Exchange Matters / August 22, 2018

International Exchange Inspires Career in Public Diplomacy

By Katelyn McAlister, 2018 Global Ties U.S. Emerging Leader

Editor’s note: This summer, Katelyn McAlister, a 2018 Emerging Leader and former intern at International House, participated in the U.S. Congress-Republic of Korea National Assembly Exchange Program (implemented by Meridian International Center). She shares how participating in these programs helped inform her long-term professional goals.

Katelyn (left) and fellow participants, Jarrett Fisher and Nasya Daelyn, wear hanbok, or traditional Korean dresses. Photo credit: Jarrett Fisher

I always knew I wanted to become a Foreign Service Officer (FSO), but I wasn’t sure which track (or “cone”) was best suited for me, much less how to develop the necessary skills to be competitive. Then I did an internship at International House in Charlotte, NC where I was exposed to the world of international exchange programs. Having been an exchange participant several times, I was passionate about exchanges, yet had no idea that I could have a career in this field.

Luckily, I had mentors who taught me everything about exchanges and how to get more involved. This past spring, I was nominated and accepted as a Global Ties U.S. Emerging Leader to attend the National Meeting. I got to network with professionals in international exchange and at the U.S. Department of State, gaining first-hand career advice. I can speak for our entire cohort of Emerging Leaders when I say that participating in this program transformed our careers. Only six months after the program, many of us now work for Global Ties U.S. Community-Based Members and National Program Agencies, intern for U.S. Embassies, received a Fulbright Scholarship, or are on track to becoming an FSO.

As for me, I received the opportunity to participate in the U.S. Congress-Republic of Korea National Assembly Exchange Program. Facilitated by Meridian International Center, the two-way youth exchange took place over three weeks in the U.S. and South Korea. Each of us required a recommendation from our government representatives in order to participate. For me, that was the Honorable Alma Adams of North Carolina’s 12th District.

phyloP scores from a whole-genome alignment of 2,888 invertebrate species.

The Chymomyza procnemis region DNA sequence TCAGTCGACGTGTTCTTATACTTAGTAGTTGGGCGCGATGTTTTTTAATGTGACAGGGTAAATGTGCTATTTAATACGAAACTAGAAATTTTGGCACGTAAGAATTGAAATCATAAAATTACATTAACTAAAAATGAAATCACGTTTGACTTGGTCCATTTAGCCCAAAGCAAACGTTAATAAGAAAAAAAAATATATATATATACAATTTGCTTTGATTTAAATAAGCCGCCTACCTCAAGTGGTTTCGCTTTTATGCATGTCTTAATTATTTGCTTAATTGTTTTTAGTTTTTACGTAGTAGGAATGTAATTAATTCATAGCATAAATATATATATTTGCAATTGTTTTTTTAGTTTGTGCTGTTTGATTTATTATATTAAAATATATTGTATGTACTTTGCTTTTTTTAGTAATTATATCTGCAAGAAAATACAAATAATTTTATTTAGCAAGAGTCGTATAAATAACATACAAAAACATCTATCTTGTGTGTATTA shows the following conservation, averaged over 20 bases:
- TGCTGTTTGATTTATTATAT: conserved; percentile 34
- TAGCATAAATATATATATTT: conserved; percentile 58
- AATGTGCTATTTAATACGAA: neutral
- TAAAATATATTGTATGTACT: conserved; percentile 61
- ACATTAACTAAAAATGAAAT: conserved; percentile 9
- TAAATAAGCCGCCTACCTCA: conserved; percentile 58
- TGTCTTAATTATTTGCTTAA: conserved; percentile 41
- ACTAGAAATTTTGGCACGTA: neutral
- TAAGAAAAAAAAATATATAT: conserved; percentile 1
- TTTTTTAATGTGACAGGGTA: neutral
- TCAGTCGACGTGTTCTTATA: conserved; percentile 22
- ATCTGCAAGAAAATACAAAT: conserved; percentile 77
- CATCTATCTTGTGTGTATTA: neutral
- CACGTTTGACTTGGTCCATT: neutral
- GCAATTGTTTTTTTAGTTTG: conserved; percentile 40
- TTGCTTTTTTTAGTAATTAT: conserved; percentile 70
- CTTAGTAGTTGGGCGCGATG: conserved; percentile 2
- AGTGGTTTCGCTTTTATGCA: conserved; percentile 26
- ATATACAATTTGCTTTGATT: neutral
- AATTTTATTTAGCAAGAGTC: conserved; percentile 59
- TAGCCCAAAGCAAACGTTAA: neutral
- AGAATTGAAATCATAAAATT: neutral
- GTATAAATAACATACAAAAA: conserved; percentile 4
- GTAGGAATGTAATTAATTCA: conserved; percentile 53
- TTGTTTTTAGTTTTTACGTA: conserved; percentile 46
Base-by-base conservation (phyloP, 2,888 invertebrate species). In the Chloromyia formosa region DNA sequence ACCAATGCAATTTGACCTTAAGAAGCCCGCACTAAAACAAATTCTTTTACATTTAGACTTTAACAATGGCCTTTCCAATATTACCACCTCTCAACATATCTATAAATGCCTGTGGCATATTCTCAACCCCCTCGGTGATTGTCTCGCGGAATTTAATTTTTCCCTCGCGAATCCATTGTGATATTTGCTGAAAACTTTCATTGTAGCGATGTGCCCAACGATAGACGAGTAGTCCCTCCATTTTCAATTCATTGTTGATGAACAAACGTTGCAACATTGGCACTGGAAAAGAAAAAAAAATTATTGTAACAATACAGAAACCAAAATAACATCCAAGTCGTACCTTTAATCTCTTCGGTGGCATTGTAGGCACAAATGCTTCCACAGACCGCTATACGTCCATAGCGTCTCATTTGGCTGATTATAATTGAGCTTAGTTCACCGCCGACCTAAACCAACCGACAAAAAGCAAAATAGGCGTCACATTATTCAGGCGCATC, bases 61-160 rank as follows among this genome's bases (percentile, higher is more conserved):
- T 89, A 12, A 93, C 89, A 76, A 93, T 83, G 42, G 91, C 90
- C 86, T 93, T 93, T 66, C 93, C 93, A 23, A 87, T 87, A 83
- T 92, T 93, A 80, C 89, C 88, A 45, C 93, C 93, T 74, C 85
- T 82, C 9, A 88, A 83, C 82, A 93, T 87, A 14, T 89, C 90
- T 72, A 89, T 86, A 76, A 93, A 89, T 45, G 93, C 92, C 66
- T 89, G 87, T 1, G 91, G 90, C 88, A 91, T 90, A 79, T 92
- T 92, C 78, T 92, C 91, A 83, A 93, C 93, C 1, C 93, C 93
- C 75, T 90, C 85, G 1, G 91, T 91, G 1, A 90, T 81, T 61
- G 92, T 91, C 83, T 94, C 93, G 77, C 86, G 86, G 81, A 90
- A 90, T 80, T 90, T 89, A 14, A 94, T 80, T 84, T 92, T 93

American and Korean youth gather at the U.S. Embassy in Seoul. Photo credit: Honggyu Kim


Both delegations spent one week in Washington, DC meeting with U.S. Government officials, think tanks, and academics like Victor Cha, Senior Advisor and Korea Chair at the Center for Strategic and International Studies. Afterward, the Korean delegation continued their journey across the U.S. to visit Little Rock, AR and Albuquerque, NM. Meanwhile, the U.S. delegation traveled to South Korea for two weeks, visiting the cities of Seoul, PyeongChang, Gangneung, and Gwangju to meet with government and civilian officials. We tried Korean food, stayed with host families, wore traditional costumes, and even crossed the Military Demarcation Line in the Demilitarized Zone (DMZ).

Throughout these visits, both delegations learned more about the U.S. legislative process, as well as Korea’s history, rapid modernization and economic development, and perspectives on the peninsula’s unification with North Korea. We gained valuable insights into the reasons why the U.S.-Korea relationship is so important. As a result, we grew as individuals and professionals.

The 2018 cohort of the Emerging Leaders Program at the  2018 National Meeting. Photo credit: Abe Landes

Thanks to globally-focused professional development opportunities like my internship at International House, the Emerging Leaders program, and the U.S. Congress-Republic of Korea National Assembly Exchange Program, I am certain of my passion for exchanges and goal of pursuing the Public Diplomacy cone of the U.S. Foreign Service. In the future, I hope to continue having opportunities to work on international exchange programs. As we form the next generation of elected officials, diplomats, and professionals, I believe we are better prepared to represent the United States and promote mutual understanding among the international community.